According to the research, due diligence laws are critical. However, they have until now been overly limited to suppliers and partners operating at the upper tiers of the supply chain.

    The result, the report argues, has been that these laws have had limited impact on ad­vancing due diligence among entities further down the supply chain, i.e. in the ‘informal economy’ where modern slavery risks are greater.

  2. Institutional requirements
    The research also calls for states and financial institutions to ‘make greater use of their economic power’ to ensure that businesses respect human rights in their operations and supply chains.

    In practice, the report argues that governments should make human rights due diligence part of their eligibility criteria for officially supported export credits and direct lending. It also recommends that development financing institutions should include ‘human rights conditionality’ in their loan agreements with private businesses.

  3. Forthcoming guidance  
    Among the lessons we have learned from the ‘first wave’ of modern slavery legislation, the research claims, is ‘the importance of clarity in the obligations and expectations placed on businesses’.   

    Perhaps referring to the well-documented challenges that private sector organisations have faced in complying with their reporting obligations under the UK Modern Slavery Act 2015, the report calls for governments to reach out actively to their private sector counterparts, to explain their human rights and modern slavery laws and provide ‘compliance guidance’.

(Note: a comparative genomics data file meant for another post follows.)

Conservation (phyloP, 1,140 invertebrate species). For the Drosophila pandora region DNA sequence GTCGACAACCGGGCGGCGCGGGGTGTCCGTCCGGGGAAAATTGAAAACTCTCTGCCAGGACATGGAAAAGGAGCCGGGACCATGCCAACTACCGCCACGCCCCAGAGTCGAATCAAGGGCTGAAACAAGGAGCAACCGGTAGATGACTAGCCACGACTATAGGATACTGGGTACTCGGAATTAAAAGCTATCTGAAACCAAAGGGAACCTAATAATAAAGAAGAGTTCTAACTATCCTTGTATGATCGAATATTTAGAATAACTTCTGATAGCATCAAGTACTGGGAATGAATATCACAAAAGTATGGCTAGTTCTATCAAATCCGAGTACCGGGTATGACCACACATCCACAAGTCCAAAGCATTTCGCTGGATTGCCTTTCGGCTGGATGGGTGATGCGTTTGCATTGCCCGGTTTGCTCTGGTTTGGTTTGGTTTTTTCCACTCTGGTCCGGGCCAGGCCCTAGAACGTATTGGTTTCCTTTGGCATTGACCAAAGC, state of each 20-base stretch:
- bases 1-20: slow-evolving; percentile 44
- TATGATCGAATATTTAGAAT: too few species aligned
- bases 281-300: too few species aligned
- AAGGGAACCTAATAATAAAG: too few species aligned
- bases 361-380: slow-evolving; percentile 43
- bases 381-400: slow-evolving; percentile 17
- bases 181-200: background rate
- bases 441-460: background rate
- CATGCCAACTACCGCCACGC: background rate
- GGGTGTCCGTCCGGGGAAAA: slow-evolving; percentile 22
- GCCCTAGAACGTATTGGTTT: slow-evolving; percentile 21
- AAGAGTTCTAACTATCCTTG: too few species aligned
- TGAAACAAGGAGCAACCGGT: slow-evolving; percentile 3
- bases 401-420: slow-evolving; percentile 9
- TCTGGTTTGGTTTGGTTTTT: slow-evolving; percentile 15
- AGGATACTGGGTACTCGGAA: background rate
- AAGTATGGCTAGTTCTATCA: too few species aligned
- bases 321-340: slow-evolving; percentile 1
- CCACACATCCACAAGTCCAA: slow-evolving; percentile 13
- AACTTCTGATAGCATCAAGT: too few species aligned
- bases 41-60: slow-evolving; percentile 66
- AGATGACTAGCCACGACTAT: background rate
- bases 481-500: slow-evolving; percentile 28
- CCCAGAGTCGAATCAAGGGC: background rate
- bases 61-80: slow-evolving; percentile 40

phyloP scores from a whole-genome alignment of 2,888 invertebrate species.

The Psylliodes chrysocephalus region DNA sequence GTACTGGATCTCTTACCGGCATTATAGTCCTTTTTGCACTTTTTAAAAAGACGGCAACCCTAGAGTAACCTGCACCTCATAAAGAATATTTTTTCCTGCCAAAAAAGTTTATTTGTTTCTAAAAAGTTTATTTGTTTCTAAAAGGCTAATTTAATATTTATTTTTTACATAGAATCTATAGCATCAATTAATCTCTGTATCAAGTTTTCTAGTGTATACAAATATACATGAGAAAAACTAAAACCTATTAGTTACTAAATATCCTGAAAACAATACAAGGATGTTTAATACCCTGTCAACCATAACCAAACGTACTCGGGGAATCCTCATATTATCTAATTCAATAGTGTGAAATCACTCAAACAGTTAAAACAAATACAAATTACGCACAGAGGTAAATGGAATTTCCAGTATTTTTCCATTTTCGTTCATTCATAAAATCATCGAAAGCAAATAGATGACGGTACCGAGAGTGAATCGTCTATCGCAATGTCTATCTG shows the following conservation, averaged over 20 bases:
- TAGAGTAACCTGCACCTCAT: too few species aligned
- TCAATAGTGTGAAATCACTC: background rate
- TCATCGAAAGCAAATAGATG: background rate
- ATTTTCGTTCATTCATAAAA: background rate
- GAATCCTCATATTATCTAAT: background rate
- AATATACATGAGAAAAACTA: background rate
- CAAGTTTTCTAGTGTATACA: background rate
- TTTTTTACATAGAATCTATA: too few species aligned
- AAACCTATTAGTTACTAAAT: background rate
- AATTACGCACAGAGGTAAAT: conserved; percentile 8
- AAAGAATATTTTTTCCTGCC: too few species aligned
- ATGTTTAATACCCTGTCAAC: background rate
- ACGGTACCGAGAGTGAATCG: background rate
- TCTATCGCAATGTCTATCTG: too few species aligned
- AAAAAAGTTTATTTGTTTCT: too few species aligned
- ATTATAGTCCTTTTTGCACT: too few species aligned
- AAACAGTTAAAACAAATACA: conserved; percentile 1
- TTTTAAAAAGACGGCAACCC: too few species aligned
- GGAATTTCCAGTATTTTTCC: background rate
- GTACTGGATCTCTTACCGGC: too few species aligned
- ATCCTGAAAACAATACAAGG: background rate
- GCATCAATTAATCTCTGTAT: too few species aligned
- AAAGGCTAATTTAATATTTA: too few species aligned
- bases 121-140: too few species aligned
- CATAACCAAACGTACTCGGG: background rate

What happens next

With the UK and Australian legislation already set to be updated, these figures and recommendations have come at a time when major legislators are looking back at their ‘first wave’ modern slavery laws with a red pen in their hand.  

They will provide these legislators with some important issues to consider, as well as renewed public pressure on the issue of modern slavery as the statistics make their way through mainstream media. 

Looking beyond the numbers towards their likely impact on our legislative landscape, therefore, we could see some significant developments over the coming years.

If the authors of the world’s largest study on modern slavery are given any credence on how we should be tackling the issue, these developments could feasibly include: requirements for companies to look further down their supply chain when conducting human rights due diligence; the incorporation of human rights performance criteria among the conditions for government financing; and, perhaps necessarily, clearer guidance on how these measures will be implemented.

Through the adoption of the Sustainable Development Goals, the global community has committed to ending modern slavery universally by 2030. This latest report has brought disconcerting news on the scale of the problem we face in meeting this target. However, it also provides the private sector with some early indications of how it can be part of the solution.  

For information on how we are helping our clients to meet their obligations under international modern slavery laws, please contact Michael Pollitt or Simon Stiggear